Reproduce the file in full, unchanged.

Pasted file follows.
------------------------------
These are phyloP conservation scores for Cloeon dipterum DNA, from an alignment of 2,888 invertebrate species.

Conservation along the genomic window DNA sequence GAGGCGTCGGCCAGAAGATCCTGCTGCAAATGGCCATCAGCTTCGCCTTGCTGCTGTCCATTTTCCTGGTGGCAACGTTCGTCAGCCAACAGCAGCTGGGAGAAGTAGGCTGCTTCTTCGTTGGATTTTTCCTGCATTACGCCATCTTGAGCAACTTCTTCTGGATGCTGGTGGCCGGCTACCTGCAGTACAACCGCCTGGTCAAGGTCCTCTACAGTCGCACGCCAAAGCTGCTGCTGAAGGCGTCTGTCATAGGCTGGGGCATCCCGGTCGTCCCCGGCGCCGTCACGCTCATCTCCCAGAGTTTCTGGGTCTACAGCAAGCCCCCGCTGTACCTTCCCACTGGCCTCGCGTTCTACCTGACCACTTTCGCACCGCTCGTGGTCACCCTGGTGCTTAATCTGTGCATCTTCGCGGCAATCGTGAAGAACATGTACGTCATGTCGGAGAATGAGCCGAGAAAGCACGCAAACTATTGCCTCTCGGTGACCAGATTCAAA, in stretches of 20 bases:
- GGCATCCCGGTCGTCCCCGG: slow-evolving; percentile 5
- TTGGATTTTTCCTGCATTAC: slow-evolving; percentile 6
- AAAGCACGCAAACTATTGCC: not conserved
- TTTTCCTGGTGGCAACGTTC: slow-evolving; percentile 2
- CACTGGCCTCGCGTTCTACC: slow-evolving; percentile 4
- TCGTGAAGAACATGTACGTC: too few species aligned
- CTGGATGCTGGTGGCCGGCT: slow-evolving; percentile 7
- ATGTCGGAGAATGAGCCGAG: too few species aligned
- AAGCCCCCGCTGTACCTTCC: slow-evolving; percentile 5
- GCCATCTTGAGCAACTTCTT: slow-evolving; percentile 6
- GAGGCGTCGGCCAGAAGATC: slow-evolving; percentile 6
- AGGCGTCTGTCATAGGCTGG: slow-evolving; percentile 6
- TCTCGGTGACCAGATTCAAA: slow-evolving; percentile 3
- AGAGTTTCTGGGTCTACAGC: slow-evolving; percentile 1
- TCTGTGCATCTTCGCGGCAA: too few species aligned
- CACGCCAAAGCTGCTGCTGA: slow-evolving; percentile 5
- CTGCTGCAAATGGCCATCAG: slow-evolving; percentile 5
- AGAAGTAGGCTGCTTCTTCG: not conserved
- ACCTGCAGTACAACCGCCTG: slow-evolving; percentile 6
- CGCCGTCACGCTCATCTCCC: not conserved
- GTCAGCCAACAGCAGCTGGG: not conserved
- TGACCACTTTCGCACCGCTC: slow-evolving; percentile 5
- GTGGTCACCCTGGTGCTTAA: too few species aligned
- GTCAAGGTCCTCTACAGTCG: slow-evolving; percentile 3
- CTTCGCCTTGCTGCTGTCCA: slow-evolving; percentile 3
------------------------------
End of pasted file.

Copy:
These are phyloP conservation scores for Cloeon dipterum DNA, from an alignment of 2,888 invertebrate species.

Conservation along the genomic window DNA sequence GAGGCGTCGGCCAGAAGATCCTGCTGCAAATGGCCATCAGCTTCGCCTTGCTGCTGTCCATTTTCCTGGTGGCAACGTTCGTCAGCCAACAGCAGCTGGGAGAAGTAGGCTGCTTCTTCGTTGGATTTTTCCTGCATTACGCCATCTTGAGCAACTTCTTCTGGATGCTGGTGGCCGGCTACCTGCAGTACAACCGCCTGGTCAAGGTCCTCTACAGTCGCACGCCAAAGCTGCTGCTGAAGGCGTCTGTCATAGGCTGGGGCATCCCGGTCGTCCCCGGCGCCGTCACGCTCATCTCCCAGAGTTTCTGGGTCTACAGCAAGCCCCCGCTGTACCTTCCCACTGGCCTCGCGTTCTACCTGACCACTTTCGCACCGCTCGTGGTCACCCTGGTGCTTAATCTGTGCATCTTCGCGGCAATCGTGAAGAACATGTACGTCATGTCGGAGAATGAGCCGAGAAAGCACGCAAACTATTGCCTCTCGGTGACCAGATTCAAA, in stretches of 20 bases:
- GGCATCCCGGTCGTCCCCGG: slow-evolving; percentile 5
- TTGGATTTTTCCTGCATTAC: slow-evolving; percentile 6
- AAAGCACGCAAACTATTGCC: not conserved
- TTTTCCTGGTGGCAACGTTC: slow-evolving; percentile 2
- CACTGGCCTCGCGTTCTACC: slow-evolving; percentile 4
- TCGTGAAGAACATGTACGTC: too few species aligned
- CTGGATGCTGGTGGCCGGCT: slow-evolving; percentile 7
- ATGTCGGAGAATGAGCCGAG: too few species aligned
- AAGCCCCCGCTGTACCTTCC: slow-evolving; percentile 5
- GCCATCTTGAGCAACTTCTT: slow-evolving; percentile 6
- GAGGCGTCGGCCAGAAGATC: slow-evolving; percentile 6
- AGGCGTCTGTCATAGGCTGG: slow-evolving; percentile 6
- TCTCGGTGACCAGATTCAAA: slow-evolving; percentile 3
- AGAGTTTCTGGGTCTACAGC: slow-evolving; percentile 1
- TCTGTGCATCTTCGCGGCAA: too few species aligned
- CACGCCAAAGCTGCTGCTGA: slow-evolving; percentile 5
- CTGCTGCAAATGGCCATCAG: slow-evolving; percentile 5
- AGAAGTAGGCTGCTTCTTCG: not conserved
- ACCTGCAGTACAACCGCCTG: slow-evolving; percentile 6
- CGCCGTCACGCTCATCTCCC: not conserved
- GTCAGCCAACAGCAGCTGGG: not conserved
- TGACCACTTTCGCACCGCTC: slow-evolving; percentile 5
- GTGGTCACCCTGGTGCTTAA: too few species aligned
- GTCAAGGTCCTCTACAGTCG: slow-evolving; percentile 3
- CTTCGCCTTGCTGCTGTCCA: slow-evolving; percentile 3